In May, I suggested that investors might want to hold off on investing in Spectrum Pharmaceuticals (Nasdaq: SPPI), but it's looking more investable as time goes on.

Spectrum has the same problem that's plagued Momenta Pharmaceuticals (Nasdaq: MNTA): It's hard to value the unknown. In Momenta's case, it's the fear that it'll gain additional competition for its generic version of Sanofi's (NYSE: SNY) Lovenox. For Spectrum, it's the fear that generic competition will come back.

Fusilev, which goes by the chemical name levoleucovorin, competes directly with the generic-but-still-works leucovorin. Fortunately for Spectrum, generic-drug makers -- Teva Pharmaceutical (Nasdaq: TEVA) and others -- have had a hard time making luecovorin, which has allowed Fusilev to thrive. Sales of the drug used to avoid chemotherapy side effects skyrocketed from $6 million in the third quarter of last year to $41 million this year.

Valuing Spectrum is still difficult, though. How do you guess when Teva and others will get their act together? And then when -- dare I say, if -- they do, how do you estimate how many doctors will head back to the generic? Unlike a generic that's picked up at a pharmacy by a patient, cancer patients aren't likely to question their doctor about the cost of their medication, so we're basically wondering which doctors would prefer what they were using prior to the shortages versus what they're using now.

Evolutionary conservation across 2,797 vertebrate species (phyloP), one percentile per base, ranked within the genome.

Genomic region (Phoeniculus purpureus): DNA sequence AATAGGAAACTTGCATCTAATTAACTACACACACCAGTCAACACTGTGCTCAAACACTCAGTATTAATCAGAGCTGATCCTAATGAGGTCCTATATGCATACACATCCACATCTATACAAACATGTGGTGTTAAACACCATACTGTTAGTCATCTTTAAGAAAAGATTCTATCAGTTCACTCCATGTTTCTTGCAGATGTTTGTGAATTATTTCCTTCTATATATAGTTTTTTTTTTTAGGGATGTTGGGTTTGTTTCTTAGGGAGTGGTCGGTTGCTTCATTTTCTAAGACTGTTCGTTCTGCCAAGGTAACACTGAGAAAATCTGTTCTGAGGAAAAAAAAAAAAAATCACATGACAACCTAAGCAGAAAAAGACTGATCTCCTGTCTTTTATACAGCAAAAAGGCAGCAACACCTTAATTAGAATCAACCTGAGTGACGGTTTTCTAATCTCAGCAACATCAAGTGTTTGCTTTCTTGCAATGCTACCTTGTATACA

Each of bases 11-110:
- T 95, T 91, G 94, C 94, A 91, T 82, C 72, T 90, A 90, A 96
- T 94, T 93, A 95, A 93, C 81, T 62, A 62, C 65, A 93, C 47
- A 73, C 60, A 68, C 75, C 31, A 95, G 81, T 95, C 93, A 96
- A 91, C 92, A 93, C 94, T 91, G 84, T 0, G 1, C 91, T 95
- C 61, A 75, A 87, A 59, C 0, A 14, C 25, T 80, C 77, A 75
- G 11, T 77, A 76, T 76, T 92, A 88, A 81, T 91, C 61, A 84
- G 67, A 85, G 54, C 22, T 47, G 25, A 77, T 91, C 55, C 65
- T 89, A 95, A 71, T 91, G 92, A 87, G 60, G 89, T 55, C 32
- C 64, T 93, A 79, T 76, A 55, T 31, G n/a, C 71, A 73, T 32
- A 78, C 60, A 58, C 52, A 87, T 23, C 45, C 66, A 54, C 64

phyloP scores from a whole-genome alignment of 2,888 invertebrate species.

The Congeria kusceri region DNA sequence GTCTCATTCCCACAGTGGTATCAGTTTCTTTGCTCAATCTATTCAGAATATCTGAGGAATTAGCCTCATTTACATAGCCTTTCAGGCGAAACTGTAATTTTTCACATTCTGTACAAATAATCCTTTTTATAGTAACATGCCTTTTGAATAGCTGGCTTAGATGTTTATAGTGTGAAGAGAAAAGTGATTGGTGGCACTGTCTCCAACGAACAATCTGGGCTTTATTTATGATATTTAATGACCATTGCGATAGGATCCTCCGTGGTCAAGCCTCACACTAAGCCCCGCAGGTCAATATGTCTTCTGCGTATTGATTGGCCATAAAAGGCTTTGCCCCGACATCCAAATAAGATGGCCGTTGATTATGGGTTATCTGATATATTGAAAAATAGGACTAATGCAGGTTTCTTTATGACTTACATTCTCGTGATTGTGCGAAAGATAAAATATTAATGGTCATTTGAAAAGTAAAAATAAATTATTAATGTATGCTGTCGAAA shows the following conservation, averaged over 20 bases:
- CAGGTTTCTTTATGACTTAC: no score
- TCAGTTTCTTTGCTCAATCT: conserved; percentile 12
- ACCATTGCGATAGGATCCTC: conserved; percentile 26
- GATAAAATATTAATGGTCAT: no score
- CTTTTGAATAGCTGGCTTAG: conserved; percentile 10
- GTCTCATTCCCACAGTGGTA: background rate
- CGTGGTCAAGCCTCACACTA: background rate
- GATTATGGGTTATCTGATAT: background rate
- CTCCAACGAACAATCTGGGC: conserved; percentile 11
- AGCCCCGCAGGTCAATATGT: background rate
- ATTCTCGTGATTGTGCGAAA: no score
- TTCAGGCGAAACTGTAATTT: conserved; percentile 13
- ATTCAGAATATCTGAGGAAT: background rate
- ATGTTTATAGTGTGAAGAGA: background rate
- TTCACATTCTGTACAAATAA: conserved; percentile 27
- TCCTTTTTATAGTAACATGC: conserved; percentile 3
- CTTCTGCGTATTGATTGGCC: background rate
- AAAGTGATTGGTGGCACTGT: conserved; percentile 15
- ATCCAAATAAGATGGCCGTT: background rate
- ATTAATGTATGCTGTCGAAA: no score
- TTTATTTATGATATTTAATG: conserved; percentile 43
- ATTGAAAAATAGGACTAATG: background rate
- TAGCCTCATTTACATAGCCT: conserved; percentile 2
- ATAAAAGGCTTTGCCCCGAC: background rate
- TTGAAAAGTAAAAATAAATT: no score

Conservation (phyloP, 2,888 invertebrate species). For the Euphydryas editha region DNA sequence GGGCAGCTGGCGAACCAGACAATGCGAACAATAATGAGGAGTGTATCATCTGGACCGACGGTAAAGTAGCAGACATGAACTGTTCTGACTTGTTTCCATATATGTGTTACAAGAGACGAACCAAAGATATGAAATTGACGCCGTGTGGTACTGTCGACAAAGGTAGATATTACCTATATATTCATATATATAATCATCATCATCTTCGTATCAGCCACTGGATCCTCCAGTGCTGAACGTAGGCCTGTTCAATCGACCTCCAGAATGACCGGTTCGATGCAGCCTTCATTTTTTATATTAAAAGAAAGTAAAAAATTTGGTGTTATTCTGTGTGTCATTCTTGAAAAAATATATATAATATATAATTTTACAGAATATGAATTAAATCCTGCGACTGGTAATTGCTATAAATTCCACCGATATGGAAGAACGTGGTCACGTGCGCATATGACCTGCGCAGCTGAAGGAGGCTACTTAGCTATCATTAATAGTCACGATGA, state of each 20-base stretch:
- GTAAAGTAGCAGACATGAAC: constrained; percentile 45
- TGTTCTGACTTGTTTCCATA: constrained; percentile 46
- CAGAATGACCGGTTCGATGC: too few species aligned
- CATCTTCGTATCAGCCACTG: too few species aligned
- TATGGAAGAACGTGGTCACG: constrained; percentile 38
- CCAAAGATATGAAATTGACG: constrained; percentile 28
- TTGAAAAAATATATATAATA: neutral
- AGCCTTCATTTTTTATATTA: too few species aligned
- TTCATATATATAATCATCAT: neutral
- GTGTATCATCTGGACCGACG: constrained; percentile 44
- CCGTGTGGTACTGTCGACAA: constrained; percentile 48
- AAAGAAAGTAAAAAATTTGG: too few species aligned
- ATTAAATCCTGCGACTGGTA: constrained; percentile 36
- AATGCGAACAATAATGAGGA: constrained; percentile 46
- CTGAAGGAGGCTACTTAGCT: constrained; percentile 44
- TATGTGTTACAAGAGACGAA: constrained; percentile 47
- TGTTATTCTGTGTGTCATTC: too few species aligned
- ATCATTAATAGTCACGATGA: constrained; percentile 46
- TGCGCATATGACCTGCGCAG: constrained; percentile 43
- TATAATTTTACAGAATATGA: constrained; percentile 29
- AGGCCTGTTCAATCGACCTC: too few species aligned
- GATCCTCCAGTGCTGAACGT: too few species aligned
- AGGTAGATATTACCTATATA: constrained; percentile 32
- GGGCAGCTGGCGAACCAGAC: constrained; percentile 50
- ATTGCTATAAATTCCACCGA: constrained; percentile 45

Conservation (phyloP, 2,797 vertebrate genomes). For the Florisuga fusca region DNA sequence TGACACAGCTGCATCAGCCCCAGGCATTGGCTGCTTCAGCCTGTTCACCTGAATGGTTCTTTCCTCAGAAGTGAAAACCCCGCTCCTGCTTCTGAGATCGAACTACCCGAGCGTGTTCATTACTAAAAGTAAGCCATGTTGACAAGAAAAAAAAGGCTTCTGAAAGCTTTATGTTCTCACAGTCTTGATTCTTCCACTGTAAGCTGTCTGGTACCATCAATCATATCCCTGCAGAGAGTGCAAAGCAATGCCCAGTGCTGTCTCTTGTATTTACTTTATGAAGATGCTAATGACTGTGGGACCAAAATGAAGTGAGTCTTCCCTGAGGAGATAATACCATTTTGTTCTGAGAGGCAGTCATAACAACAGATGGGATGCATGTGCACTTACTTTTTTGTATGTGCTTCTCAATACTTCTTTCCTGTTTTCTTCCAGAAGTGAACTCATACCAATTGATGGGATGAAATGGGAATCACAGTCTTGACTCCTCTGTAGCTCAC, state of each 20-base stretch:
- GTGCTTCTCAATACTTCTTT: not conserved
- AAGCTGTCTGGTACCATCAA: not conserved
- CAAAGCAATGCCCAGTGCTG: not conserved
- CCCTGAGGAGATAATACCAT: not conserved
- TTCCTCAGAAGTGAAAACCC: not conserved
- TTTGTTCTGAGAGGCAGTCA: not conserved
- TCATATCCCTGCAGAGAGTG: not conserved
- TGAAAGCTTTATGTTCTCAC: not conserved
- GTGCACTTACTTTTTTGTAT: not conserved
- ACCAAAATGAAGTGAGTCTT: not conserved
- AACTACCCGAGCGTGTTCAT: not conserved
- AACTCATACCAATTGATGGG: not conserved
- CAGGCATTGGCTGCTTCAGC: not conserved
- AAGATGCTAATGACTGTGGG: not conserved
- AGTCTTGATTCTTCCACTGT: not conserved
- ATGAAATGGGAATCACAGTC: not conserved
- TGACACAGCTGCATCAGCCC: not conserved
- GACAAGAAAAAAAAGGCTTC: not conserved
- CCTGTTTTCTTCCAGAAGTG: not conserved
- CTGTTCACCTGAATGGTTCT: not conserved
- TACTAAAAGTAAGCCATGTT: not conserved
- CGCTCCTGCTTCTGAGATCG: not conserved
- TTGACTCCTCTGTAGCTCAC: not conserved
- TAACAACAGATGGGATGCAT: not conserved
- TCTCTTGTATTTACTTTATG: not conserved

Every quarter that goes by pads the company's coffers and makes it a little easier to hold onto doctors that become more comfortable using Fusilev. Even with the company bumping up against its 52-week high set back in July, there would seem to be some room to run higher, although investors are right to remain a little skittish about the generic competition.

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